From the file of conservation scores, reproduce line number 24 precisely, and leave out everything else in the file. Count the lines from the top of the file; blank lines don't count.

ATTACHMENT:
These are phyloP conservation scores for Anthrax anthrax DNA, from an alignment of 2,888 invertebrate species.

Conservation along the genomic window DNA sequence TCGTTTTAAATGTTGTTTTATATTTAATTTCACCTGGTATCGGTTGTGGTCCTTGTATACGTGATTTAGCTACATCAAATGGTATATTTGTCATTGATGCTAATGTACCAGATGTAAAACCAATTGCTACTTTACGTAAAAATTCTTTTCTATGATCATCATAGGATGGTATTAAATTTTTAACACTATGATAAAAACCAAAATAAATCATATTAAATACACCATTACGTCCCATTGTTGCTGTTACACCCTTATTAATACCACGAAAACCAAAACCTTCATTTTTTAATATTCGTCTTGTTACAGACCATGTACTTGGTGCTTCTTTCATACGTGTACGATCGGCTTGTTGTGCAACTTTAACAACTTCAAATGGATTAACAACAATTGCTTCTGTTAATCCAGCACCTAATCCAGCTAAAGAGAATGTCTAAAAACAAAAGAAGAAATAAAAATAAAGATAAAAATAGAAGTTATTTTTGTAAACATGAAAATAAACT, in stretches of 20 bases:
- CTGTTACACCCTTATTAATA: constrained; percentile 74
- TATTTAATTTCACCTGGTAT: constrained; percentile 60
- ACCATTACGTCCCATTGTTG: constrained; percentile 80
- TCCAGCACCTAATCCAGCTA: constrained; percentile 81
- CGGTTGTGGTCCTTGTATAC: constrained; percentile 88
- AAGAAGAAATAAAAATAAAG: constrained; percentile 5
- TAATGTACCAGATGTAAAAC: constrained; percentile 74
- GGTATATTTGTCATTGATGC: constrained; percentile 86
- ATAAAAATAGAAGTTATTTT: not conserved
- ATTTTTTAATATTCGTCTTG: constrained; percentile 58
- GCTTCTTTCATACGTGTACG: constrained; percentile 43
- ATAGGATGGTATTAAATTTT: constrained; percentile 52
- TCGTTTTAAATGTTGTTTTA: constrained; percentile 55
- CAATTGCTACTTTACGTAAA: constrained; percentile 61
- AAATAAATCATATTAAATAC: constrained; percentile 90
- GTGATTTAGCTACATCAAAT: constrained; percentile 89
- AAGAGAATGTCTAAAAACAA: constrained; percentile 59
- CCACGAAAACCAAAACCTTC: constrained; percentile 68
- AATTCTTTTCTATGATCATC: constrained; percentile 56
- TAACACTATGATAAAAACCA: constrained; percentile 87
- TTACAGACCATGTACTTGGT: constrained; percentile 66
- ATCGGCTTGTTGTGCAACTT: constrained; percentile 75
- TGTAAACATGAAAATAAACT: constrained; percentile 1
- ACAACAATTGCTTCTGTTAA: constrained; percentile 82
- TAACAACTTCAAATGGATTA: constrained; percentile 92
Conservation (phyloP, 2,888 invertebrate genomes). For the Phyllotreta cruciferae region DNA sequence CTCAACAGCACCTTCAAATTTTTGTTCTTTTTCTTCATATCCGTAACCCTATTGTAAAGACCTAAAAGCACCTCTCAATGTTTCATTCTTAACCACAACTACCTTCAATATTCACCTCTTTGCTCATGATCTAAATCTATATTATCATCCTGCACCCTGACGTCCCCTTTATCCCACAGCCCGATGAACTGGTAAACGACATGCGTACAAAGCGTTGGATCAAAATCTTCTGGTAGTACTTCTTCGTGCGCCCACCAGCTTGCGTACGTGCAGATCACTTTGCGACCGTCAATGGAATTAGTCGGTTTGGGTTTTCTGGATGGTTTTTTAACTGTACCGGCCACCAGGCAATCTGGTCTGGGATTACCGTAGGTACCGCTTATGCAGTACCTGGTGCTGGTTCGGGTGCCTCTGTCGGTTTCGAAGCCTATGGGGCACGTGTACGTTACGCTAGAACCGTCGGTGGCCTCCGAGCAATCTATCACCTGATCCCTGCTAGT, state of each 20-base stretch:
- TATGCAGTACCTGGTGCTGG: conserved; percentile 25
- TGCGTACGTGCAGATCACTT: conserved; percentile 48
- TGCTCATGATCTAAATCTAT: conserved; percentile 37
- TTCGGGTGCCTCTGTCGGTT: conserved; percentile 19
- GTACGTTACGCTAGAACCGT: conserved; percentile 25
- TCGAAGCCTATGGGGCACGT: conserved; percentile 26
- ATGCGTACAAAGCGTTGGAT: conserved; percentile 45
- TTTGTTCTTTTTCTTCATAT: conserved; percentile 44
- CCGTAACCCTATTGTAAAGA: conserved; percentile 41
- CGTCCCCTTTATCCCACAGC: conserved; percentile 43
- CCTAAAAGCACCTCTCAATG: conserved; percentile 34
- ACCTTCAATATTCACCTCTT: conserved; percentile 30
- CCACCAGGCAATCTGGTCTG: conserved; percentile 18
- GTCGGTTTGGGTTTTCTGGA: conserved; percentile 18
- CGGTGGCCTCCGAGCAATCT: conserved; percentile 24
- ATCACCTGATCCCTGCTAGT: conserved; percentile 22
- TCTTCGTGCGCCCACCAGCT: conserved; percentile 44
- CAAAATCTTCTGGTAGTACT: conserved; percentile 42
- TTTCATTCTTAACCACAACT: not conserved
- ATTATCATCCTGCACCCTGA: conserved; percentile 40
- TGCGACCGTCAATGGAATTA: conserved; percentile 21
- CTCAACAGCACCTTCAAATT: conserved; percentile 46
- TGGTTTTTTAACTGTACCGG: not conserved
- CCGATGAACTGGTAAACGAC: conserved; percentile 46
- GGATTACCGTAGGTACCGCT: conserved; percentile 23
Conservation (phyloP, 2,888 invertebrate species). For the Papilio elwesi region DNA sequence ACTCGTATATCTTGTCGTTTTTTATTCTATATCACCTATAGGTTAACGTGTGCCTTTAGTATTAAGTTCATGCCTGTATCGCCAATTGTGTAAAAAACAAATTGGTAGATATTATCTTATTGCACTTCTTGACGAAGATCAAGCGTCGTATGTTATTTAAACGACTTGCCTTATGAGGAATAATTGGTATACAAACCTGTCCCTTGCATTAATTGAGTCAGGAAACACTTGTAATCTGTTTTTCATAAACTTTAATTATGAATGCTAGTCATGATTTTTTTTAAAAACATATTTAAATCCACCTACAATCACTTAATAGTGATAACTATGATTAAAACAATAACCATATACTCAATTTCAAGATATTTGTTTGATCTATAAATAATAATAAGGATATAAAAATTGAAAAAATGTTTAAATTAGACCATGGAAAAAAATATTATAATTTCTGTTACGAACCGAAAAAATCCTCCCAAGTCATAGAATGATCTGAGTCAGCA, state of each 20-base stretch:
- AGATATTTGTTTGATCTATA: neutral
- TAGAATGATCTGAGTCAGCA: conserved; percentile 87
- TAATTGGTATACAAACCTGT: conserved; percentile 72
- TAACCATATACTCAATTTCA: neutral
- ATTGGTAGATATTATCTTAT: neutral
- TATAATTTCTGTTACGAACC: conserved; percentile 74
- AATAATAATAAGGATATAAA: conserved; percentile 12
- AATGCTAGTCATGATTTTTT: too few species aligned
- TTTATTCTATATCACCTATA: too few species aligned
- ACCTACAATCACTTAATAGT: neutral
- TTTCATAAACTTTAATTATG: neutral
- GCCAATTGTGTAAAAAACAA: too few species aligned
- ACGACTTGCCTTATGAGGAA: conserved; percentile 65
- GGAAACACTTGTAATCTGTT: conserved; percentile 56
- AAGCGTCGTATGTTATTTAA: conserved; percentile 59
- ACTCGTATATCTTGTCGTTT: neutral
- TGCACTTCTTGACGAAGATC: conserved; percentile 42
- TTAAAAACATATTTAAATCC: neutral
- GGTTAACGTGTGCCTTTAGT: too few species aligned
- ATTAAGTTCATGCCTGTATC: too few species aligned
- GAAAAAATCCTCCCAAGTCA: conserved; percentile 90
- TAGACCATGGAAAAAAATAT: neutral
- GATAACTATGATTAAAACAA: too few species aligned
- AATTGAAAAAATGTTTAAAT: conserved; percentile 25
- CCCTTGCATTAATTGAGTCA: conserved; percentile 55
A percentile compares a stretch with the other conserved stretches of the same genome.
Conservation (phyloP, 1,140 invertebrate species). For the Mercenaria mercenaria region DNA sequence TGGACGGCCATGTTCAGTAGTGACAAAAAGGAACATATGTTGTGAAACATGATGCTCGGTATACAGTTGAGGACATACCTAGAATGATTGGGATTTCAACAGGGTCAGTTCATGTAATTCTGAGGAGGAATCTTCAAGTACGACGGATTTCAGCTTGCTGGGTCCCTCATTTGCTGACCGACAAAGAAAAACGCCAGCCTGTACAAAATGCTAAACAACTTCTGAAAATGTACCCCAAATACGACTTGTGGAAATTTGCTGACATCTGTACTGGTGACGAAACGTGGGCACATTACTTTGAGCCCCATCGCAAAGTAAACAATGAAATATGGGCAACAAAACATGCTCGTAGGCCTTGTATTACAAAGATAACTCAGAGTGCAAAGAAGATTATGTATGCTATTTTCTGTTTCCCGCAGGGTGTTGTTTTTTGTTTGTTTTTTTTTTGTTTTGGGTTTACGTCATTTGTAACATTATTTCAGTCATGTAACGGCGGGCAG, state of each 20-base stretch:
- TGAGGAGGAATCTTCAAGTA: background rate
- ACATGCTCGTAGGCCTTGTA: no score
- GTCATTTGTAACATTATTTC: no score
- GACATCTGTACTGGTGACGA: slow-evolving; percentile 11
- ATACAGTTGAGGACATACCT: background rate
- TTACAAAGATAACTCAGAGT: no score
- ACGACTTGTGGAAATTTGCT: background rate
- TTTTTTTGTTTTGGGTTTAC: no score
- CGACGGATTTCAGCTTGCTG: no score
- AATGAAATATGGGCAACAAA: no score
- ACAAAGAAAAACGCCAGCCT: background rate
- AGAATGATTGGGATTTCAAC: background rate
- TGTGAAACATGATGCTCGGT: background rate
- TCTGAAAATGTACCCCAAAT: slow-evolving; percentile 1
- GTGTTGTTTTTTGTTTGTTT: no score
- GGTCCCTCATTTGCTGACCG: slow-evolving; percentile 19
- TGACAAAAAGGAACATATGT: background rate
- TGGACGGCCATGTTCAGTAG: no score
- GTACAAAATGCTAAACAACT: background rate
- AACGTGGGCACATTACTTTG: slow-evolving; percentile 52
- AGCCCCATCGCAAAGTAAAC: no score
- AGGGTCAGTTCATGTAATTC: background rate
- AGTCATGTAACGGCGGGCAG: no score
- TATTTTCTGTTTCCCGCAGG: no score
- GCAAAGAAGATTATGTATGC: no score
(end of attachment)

- ATCGGCTTGTTGTGCAACTT: constrained; percentile 75